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        • Jenda Krynicky
          From: computerdribble ... Compile each test just once and run it repeatedly. Before opening the log file, but after reading the
          Message 4 of 15 , Jan 8, 2008
            From: "computerdribble" <computerdribble@...>
            > The "specific things" are stored in a mysql database as a regex expression
            > Example:
            >
            > ( ( $field =~ /blah/) and ($field =~ /that/) )
            >
            > I open the MySql database, no problem, load the contents into arrays,
            > no problem.
            >
            > Open the log file (approx 1.48megs in size) for reading only.
            >
            > I have a logic loop
            >
            > grab a line from the log file
            >
            > run all regex expressions against the log line grabbed. This could be
            > from 1 to 500 different tests.
            >
            >
            > its done in a EVAL statement.
            >
            > similar to:
            >
            > if ( eval $array[$vartoarraycontents] )

            Compile each test just once and run it repeatedly.
            Before opening the log file, but after reading the expressions do
            something like

            for my $test (@array) {
            $test = eval 'sub { ' . $test . '}'
            or die "Failed to compile '$test' : $@\n";
            }

            and then while looping through the logfile use

            if ($array[$vartoarraycontents]->()) {

            There is a possible catch though! The variables you plan to make
            available to the tests must be declared before the tests are compiled
            by those eval('sub {'...) statements!

            Jenda
            ===== Jenda@... === http://Jenda.Krynicky.cz =====
            When it comes to wine, women and song, wizards are allowed
            to get drunk and croon as much as they like.
            -- Terry Pratchett in Sourcery
          • Computer-Dribble
            Thank you! One problem I ran into was the EVAL was killing 4 gigs of memeory on large log files. At least I traced it back to that. This is why I wanted to
            Message 5 of 15 , Jan 9, 2008
              Thank you!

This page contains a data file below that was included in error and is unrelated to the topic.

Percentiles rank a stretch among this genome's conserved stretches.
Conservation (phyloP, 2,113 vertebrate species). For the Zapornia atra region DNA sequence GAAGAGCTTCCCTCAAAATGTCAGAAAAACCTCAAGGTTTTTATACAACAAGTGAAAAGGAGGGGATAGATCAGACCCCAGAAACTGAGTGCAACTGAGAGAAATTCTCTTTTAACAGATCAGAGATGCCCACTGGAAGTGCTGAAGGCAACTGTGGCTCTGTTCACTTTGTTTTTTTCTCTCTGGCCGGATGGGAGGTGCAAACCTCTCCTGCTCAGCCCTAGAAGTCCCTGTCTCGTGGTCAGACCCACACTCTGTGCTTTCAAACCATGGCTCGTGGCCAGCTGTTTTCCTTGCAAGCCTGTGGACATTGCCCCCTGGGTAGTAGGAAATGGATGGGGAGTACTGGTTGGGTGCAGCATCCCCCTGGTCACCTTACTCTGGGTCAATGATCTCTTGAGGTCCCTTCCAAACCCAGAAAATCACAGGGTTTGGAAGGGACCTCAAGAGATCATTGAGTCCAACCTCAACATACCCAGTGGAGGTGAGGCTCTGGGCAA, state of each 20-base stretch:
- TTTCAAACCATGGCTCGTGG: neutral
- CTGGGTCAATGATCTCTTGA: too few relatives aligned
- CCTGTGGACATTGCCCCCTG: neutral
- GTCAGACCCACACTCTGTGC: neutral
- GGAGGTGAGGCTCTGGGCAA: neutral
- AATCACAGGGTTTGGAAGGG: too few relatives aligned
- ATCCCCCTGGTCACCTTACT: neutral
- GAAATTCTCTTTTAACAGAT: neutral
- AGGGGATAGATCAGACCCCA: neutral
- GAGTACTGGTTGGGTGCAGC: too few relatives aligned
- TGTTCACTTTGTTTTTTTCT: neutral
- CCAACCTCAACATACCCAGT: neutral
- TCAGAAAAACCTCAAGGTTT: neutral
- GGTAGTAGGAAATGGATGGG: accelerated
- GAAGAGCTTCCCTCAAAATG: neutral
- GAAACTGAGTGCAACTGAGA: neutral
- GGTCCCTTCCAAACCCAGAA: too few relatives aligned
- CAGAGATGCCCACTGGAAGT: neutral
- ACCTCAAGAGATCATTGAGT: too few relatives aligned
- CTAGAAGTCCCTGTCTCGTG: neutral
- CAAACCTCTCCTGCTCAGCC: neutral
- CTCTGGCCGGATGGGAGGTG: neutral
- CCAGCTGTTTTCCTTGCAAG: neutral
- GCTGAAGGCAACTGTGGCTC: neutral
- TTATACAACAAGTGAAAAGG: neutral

One problem I ran into was the EVAL was killing 4 gigs
              of memeory on large log files. At least I traced it
              back to that.

              This is why I wanted to avoid EVAL completely and do
              some macro expansion.

              thanks again!!

              Joe.

              --- Jenda Krynicky <Jenda@...> wrote:

              > From: "computerdribble" <computerdribble@...>
              > > The "specific things" are stored in a mysql
              > database as a regex expression
              > > Example:
              > >
              > > ( ( $field =~ /blah/) and ($field =~ /that/) )
              > >
              > > I open the MySql database, no problem, load the
              > contents into arrays,
              > > no problem.
              > >
              > > Open the log file (approx 1.48megs in size) for
              > reading only.
              > >
              > > I have a logic loop
              > >
              > > grab a line from the log file
              > >
              > > run all regex expressions against the log line
              > grabbed. This could be
              > > from 1 to 500 different tests.
              > >
              > >
              > > its done in a EVAL statement.
              > >
              > > similar to:
              > >
              > > if ( eval $array[$vartoarraycontents] )
              >
              > Compile each test just once and run it repeatedly.
              > Before opening the log file, but after reading the
              > expressions do
              > something like
              >
              > for my $test (@array) {
              > $test = eval 'sub { ' . $test . '}'
              > or die "Failed to compile '$test' : $@\n";
              > }
              >
              > and then while looping through the logfile use
              >
              > if ($array[$vartoarraycontents]->()) {